Lawmakers and faith leaders spoke of the religious grounds for eradicating child poverty, expanding health care coverage, and addressing the climate crisis.
A diverse coalition of faith leaders flocked to Capitol Hill Wednesday for a day-long vigil to demand President Joe Biden's Build Back Better agenda be passed, as it encounters significant roadblocks in its home stretch of negotiations.
Invoking doctrine and scripture, representatives from groups including Bread for the World, Dayenu: A Jewish Call to Climate Action, Interfaith Power & Light, and NETWORK Lobby for Catholic Justice stood alongside lawmakers to make a religious appeal for the bill's priorities: eradicating child poverty, expanding health care coverage, and addressing the climate crisis.
Sheila Katz, CEO of the National Council of Jewish Women, called on members of Congress to support human "dignity" by passing the wide-ranging spending plan.
"As people of faith, we believe in the dignity of every human being," Katz said. "We believe that everyone, everyone deserves to live and thrive, not merely survive. Jewish tradition teaches us that all human life is precious and sacred. As a society, it is our responsibility to lift up those pushed to the margins."
The Rev. Jen Butler, CEO of the group Faith in Public Life, made an impassioned appeal for the bill's passage, arguing for increased government spending on programs that benefit the poor.
"We follow a God who enters human history to free slaves in Egypt, and a God who takes the side of the least of these," Butler said. "God does not follow a trickle-down theory of economics, God follows a trickle-up theory of economics, and that is what we need today."
Religious leaders delivered sermon-like addresses in support of Democrats' "human infrastructure" spending bill, tying religious traditions of social justice and uplifting the poor to the plan's policy implications.
"The people in the building behind me have long prioritized infrastructure, such as fixing our roads and bridges," Katz said. "But we cannot ignore that child care is a vital part of infrastructure too. The human provisions in Build Back Better agenda are equally as essential to rebuilding our economy as revitalizing the streets we drive on every day."
Democratic members of Congress also spoke at the faith leaders' vigil. Rep. Terri Sewell of Alabama called for the passage of affordable health care for all Americans.
"It's not just an imperative — it's a moral imperative," Sewell told the crowd.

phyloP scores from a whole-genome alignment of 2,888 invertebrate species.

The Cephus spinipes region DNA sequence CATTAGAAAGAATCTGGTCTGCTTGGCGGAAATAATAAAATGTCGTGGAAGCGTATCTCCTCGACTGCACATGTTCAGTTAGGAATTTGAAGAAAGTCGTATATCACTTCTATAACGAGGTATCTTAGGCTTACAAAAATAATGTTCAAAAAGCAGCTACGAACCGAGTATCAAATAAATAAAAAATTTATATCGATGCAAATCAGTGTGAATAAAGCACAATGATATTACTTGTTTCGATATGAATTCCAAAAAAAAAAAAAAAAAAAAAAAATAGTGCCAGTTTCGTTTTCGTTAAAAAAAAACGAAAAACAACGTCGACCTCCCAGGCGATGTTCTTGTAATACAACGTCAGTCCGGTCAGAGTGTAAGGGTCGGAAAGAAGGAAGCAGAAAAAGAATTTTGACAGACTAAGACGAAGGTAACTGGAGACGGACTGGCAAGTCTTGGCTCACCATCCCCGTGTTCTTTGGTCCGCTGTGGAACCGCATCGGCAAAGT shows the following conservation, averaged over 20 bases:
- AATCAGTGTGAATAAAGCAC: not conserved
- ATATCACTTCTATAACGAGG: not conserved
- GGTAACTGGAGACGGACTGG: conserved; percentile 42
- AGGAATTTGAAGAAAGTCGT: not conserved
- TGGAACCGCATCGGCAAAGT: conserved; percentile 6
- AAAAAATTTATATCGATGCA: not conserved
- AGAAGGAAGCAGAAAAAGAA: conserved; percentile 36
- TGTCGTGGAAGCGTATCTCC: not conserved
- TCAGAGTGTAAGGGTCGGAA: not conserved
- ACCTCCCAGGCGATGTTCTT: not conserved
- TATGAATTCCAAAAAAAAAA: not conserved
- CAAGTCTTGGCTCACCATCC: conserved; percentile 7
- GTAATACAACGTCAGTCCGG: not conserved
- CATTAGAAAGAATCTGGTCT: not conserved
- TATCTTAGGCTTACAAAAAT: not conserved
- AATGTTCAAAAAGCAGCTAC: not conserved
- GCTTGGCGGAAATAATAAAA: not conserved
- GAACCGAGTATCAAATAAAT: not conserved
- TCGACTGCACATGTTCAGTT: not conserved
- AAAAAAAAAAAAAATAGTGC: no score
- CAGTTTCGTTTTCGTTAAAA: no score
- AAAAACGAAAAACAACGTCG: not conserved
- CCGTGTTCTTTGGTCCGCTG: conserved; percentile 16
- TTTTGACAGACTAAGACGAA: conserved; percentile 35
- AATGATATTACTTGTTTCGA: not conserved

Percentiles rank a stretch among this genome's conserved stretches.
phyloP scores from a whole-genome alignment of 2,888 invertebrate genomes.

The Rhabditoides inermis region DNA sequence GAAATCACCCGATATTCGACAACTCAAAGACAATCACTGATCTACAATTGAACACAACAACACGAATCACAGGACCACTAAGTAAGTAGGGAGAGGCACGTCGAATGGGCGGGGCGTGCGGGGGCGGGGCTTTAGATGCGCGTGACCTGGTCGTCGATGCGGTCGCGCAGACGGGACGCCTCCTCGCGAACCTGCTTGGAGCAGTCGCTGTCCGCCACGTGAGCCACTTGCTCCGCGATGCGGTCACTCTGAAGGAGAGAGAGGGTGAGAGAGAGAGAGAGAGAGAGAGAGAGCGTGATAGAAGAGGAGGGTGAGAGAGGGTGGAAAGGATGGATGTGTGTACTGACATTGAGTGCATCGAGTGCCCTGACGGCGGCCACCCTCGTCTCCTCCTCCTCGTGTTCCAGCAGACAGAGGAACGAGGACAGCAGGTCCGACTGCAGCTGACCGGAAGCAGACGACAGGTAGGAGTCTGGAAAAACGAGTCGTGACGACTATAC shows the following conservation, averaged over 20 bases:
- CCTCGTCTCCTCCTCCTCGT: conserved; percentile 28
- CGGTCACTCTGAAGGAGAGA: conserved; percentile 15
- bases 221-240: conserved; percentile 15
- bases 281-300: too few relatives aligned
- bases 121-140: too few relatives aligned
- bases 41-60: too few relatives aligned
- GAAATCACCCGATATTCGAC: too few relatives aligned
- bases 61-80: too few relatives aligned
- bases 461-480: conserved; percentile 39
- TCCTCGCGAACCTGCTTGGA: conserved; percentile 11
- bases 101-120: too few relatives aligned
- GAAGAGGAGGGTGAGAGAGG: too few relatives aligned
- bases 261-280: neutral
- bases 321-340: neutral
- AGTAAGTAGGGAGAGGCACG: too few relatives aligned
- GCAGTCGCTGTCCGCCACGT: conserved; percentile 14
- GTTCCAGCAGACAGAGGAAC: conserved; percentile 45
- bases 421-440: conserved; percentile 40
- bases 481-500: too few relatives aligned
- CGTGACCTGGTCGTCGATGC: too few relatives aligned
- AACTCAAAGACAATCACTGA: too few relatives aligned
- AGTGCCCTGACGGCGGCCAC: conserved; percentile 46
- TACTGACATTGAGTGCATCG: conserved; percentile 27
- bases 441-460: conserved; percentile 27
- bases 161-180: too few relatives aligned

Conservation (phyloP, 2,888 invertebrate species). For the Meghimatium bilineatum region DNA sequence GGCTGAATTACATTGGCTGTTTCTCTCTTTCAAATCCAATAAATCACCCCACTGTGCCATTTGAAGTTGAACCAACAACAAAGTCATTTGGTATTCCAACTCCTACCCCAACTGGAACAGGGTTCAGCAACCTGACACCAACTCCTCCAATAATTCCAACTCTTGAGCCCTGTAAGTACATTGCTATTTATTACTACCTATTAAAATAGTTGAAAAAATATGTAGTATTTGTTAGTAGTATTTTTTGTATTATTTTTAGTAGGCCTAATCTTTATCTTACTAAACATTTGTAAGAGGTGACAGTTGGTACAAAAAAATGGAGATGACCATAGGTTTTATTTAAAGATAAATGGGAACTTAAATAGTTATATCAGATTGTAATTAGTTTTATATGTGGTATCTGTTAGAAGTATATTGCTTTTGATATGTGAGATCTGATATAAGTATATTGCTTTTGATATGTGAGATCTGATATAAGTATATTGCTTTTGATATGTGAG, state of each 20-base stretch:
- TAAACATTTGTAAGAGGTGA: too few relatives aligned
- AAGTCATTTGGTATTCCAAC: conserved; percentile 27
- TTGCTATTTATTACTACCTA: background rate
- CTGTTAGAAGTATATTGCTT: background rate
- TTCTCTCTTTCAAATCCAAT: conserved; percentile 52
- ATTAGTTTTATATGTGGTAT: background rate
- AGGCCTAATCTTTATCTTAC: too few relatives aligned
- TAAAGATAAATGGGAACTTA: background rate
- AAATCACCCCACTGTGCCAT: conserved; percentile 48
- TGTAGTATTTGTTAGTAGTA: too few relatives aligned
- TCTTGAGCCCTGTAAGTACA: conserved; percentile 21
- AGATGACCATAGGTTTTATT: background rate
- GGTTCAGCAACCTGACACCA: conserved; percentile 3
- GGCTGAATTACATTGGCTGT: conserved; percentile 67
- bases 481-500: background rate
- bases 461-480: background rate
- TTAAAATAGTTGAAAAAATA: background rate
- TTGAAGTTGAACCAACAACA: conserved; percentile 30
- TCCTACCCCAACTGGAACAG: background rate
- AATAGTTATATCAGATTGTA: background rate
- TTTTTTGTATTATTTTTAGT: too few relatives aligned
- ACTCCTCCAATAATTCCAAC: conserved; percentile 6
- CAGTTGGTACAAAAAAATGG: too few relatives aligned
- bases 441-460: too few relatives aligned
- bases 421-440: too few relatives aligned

House Speaker Nancy Pelosi spoke about the urgent need to address climate change, saying, "We have a moral responsibility to be good stewards of [the earth]. ... We have a moral obligation to our children to pass the planet on in a responsible way."
Build Back Better, Democrats' proposed spending package, would invest billions in the fight against climate change, paid leave, free preschool, affordable health care, and child care.
If passed, the sweeping plan would have a huge impact on the welfare of working Americans. It could single-handedly cut child poverty in half, according to a 2021 analysis from Columbia University's Center on Poverty and Social Policy.
The plan would also expand Medicare to cover vision, hearing, and dental health care. It would also represent the United States' most aggressive action to confront the ongoing climate crisis since rejoining the Paris climate agreement shortly after Biden assumed office.
Because Republicans remain in firm opposition to the bill, Democrats must unite all 50 members of their caucus behind the plan in order to pass it through the fast-track process of budget reconciliation. But two centrist Democrats currently stand in the way of the bill's passage: Sen. Joe Manchin of West Virginia and Sen. Krysten Sinema of Arizona.
Democratic leaders are reportedly close to a compromise version of the bill that would do away with signature proposals like a clean electricity program to bolster the nation's wind, solar, and nuclear energy sources and a provision to make community college tuition-free.
The lawmakers are hopeful that a deal between the party's warring factions of moderates and progressives could be brokered as soon as this week.
Published with permission of The American Independent Foundation.